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Financial liabilities not at amortised costs – IFRS 9 retains almost all of the existing requirements from IAS 39 on the classification of financial liabilities – including those relating to embedded derivatives – because the Board believes that the benefits of changing practice would not outweigh the costs of the disruption caused by such a change. [IFRS 9 BCE 12] Financial liabilities not at amortised costs

Therefore under IFRS 9, financial liabilities after initial recognition are subsequently classified as measured at amortised cost, except for the following instruments. [IFRS 9 4.2.1IFRS 9 4.2.2]

Financial liabilities not at amortised costs

Measurement requirements

Financial liabilities that are held for trading – including derivatives

FVTPL

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Commitments in financial statements

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Commitments in financial statements are items that are not reported as liabilities as of the balance sheet date. Some of these items are reported in the notes to the financial statements. Examples include non-cancelable (as at balance sheet date) binding contracts to rent space in the future or to purchase items at specified prices. Commitments in financial statementsCommitments in financial statements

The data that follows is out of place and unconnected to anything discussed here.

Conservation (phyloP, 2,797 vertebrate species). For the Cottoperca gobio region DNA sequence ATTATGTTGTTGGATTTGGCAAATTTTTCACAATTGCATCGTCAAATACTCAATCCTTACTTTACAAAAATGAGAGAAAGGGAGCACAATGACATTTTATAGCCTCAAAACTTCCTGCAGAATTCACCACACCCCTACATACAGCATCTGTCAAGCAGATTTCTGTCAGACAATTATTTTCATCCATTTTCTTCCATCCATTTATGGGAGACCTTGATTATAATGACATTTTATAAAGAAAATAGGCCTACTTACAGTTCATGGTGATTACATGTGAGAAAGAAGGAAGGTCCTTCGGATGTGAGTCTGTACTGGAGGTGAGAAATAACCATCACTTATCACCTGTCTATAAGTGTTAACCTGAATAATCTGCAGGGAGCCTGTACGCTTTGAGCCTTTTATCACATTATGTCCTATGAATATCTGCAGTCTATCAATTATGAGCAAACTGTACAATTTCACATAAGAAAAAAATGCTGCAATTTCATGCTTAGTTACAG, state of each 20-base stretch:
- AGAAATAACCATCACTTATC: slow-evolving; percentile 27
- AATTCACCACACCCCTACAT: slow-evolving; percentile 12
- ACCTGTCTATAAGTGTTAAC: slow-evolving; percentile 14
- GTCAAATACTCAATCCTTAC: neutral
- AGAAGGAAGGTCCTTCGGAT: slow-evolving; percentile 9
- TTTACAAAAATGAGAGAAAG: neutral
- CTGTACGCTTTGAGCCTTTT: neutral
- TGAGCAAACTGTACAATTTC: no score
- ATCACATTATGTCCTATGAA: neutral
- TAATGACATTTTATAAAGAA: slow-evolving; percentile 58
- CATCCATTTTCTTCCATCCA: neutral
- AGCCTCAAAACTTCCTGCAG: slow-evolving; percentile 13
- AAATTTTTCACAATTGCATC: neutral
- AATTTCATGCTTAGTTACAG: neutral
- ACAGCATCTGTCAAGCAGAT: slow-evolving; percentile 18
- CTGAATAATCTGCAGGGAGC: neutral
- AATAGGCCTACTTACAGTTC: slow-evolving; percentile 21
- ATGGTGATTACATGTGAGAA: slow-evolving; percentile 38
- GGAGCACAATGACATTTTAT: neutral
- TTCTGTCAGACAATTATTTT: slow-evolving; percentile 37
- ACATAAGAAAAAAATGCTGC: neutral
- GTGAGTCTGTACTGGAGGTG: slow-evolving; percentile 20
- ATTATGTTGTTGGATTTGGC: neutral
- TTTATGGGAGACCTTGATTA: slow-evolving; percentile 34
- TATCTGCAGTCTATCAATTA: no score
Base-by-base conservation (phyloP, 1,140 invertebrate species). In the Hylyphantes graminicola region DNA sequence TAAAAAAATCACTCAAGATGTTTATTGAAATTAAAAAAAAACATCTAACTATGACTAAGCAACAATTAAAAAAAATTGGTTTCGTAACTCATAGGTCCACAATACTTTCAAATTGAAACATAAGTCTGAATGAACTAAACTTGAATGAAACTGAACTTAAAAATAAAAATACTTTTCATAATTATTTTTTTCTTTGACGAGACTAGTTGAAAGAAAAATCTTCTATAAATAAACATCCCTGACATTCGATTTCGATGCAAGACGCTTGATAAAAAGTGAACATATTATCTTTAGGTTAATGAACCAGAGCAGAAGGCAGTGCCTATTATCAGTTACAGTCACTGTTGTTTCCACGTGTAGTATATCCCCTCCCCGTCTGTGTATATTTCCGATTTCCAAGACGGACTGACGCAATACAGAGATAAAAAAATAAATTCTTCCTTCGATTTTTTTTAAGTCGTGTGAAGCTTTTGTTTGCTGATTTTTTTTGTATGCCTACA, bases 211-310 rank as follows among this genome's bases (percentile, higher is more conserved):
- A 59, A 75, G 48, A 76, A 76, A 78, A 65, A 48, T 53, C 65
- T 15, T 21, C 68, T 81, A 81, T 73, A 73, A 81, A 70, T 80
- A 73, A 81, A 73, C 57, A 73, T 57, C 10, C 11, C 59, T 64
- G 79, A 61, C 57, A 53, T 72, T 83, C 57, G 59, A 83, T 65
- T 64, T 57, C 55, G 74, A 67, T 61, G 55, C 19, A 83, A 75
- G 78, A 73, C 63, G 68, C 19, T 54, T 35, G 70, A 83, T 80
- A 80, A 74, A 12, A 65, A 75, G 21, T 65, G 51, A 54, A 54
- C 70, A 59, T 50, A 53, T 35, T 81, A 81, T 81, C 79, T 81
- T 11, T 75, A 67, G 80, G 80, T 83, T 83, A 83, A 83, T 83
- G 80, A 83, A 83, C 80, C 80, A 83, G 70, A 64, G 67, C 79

A financial commitment is a commitment to an expense at a future date. Commitments in financial statements

A capital commitment is the projected capital expenditure a company commits to spend on non-current assets over a period of time. Commitments in financial statements

Financial or capital commitment revolves around the designation of funds for a particular purpose including any future … Read more

Loan receivable classification and measurement

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Loan receivable classification and measurement – Once it has been determined that a loan receivable is within the scope of IFRS 9, it must be classified into one of three categories:

  1. Amortised cost; Loan receivable classification and measurement
  2. Fair Value through Profit or Loss (FVPL); or Loan receivable classification and measurement
  3. Fair Value through Other Comprehensive Income (FVOCI).

The classification decision is based on (i) the business model within which the loan is held and (ii) whether its contractual cash flows meet the ‘solely payments of principal and interest’ (SPPI) test, as illustrated below:

Business model > Hold to collectHold to collect and sellOther
Cash Flow CharacteristicSPPIAmortised costsFVOCIFVPL
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IFRS 9 Profit participating loan

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IFRS 9 Profit participating loan – Parent A advances €1m to Subsidiary B on 1 January 2018 with the following terms:

  • 5% interest;
  • 30% of the annual appreciation in the property value;
  • €1m repayable in 5 years – December 2022.

Classification